A plane mirror has a reflecting surface that is smooth (planar). The angle of reflection equals the angle of incidence for light rays striking a plane mirror. The angle of incidence is the angle formed by the incident ray and the normal of the surface (an imaginary line perpendicular to the surface). Complete answer:
When a beam of light from a lit candle strikes the surface of a dense plane glass mirror, a small portion of the light (nearly 4% ) is reflected, creating a faint virtual image, while the majority of the light (nearly 96%) is refracted within the glass, forming a second image. The silvered surface within the glass now closely reflects this ray back.
This ray is then partly refracted in air, resulting in the formation of a new virtual image. Because of the intense reflection of light on the silver rim, this picture is the darkest.When we look at the reflection of a candle flame in a dense plane glass mirror, we see multiple dim images as well as one vivid one.
Partial reflection and partial refraction at the two surfaces of the glass plate or dense mirror cause this. And the strength of partly reflected light is lower than that of light that is actually reflecting at the plane mirror's surface. As a result, the second picture is the brightest.Note:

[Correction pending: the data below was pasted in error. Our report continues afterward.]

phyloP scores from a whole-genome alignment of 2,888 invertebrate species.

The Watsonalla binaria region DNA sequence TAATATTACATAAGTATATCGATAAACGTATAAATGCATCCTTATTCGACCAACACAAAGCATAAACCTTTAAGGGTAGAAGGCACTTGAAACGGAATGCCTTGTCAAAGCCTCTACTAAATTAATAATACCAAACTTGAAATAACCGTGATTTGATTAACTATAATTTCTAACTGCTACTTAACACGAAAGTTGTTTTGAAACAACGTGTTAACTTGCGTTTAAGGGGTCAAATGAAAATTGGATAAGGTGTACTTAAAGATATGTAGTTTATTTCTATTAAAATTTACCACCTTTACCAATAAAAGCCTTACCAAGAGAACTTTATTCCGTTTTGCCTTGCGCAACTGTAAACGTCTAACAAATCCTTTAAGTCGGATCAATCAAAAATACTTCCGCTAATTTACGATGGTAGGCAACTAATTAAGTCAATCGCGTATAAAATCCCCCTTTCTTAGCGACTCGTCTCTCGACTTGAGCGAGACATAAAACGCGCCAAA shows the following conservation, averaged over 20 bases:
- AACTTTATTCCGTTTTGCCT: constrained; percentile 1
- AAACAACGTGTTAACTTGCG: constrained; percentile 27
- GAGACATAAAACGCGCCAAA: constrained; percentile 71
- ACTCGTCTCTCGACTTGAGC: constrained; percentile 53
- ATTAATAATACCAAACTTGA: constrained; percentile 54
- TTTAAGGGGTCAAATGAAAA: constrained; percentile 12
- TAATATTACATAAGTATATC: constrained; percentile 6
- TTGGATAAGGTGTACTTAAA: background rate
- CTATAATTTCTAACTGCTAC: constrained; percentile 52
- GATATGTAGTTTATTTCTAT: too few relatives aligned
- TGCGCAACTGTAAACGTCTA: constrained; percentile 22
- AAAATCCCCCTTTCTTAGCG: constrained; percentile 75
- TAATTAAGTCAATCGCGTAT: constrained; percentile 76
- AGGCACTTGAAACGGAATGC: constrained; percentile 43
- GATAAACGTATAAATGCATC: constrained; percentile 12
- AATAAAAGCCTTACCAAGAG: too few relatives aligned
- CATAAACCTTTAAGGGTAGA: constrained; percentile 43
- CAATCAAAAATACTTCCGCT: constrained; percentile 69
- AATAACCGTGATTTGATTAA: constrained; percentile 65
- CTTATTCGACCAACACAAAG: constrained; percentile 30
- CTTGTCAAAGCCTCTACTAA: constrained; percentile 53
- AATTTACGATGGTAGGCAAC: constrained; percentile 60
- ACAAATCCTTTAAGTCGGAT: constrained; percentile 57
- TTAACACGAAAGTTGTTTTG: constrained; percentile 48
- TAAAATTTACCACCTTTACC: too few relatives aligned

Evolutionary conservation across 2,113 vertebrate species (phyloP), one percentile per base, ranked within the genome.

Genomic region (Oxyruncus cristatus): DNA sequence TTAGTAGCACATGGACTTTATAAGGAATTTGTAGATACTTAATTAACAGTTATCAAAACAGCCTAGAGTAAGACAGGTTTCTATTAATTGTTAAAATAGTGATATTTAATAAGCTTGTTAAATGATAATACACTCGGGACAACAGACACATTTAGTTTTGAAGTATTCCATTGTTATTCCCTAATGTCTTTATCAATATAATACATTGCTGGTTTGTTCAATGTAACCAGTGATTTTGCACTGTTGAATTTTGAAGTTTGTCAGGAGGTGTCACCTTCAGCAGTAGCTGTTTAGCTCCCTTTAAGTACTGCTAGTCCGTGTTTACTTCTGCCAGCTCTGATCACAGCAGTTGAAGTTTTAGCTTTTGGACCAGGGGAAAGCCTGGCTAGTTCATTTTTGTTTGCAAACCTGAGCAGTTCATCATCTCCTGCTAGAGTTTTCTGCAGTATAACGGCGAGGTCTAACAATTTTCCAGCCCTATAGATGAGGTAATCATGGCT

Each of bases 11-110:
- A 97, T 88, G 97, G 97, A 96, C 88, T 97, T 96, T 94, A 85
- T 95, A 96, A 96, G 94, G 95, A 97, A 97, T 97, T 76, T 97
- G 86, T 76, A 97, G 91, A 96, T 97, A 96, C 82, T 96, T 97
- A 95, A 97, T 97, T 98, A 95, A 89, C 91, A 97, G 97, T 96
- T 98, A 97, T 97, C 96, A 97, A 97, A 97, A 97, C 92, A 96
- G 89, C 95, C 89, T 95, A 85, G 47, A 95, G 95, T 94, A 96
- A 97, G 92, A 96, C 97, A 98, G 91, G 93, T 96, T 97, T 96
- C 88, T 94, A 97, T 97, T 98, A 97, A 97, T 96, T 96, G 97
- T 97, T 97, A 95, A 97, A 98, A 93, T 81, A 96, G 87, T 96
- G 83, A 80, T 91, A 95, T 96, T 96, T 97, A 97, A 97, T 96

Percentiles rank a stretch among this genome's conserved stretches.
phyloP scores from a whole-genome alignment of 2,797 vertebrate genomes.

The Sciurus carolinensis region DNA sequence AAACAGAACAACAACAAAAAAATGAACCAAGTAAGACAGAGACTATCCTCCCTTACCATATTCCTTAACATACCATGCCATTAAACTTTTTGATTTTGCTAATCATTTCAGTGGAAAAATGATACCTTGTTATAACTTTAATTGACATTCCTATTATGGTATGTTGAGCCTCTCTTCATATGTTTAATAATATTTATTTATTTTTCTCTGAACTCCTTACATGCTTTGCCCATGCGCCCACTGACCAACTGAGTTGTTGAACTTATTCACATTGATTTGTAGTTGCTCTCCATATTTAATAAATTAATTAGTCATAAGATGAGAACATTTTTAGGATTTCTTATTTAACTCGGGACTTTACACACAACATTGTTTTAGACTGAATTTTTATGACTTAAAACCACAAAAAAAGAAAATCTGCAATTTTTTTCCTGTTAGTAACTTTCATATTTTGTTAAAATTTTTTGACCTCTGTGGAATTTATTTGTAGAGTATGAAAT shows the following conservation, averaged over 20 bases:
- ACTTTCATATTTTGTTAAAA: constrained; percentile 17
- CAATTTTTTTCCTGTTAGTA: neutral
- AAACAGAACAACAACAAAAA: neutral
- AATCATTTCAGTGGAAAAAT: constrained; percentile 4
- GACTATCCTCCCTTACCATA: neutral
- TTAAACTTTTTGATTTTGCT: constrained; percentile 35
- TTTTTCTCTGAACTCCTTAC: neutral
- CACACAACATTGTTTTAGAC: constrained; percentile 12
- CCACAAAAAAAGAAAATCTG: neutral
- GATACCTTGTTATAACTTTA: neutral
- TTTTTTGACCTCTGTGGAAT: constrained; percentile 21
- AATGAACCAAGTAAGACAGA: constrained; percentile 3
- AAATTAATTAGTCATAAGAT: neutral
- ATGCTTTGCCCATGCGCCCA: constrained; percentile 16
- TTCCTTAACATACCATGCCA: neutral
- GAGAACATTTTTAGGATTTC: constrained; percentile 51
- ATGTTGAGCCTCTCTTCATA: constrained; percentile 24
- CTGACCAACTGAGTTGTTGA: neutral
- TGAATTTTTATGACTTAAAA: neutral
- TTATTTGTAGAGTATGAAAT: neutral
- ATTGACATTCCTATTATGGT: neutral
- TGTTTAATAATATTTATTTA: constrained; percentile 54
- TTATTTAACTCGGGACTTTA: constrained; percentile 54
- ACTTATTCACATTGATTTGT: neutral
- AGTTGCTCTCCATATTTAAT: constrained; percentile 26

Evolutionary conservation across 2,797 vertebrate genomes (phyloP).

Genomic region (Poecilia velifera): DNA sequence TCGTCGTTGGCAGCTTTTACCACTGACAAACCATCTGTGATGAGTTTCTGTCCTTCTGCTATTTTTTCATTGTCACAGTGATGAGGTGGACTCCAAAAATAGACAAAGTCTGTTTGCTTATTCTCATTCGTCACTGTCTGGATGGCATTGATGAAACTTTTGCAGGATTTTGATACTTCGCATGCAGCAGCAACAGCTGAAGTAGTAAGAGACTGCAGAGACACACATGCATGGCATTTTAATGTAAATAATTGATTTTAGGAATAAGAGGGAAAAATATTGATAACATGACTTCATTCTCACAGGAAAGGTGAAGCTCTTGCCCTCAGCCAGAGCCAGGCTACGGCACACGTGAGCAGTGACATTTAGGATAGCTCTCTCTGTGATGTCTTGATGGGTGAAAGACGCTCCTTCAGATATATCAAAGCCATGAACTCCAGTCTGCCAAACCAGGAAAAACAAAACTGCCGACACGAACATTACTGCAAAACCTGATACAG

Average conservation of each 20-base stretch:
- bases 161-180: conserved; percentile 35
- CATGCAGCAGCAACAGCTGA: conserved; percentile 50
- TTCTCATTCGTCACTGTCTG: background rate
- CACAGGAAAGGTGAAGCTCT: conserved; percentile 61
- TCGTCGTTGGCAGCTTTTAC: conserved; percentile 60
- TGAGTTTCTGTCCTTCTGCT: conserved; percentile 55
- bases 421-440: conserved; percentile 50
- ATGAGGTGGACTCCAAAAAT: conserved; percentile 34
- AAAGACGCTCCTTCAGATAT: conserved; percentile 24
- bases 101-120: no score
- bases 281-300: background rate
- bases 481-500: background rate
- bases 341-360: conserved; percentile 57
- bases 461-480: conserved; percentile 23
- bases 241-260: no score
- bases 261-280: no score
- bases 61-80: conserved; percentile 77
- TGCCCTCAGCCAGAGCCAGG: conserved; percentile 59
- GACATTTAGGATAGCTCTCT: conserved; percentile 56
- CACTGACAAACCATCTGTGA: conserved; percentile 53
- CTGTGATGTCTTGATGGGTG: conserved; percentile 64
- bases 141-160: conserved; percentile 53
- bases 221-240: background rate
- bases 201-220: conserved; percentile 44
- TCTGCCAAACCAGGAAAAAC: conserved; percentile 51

A plane mirror reflects objects in front of it, but these reflections tend to be behind the plane in which the mirror is located. A straight line drawn from one part of an object to the corresponding part of its image forms a right angle with the plane mirror's surface and is bisected by it. A plane mirror's reflection is often virtual (meaning the light rays do not originate from the image), upright, and the same shape and size as the object it is representing. A virtual image is a representation of an object produced at the position where light rays tend to originate.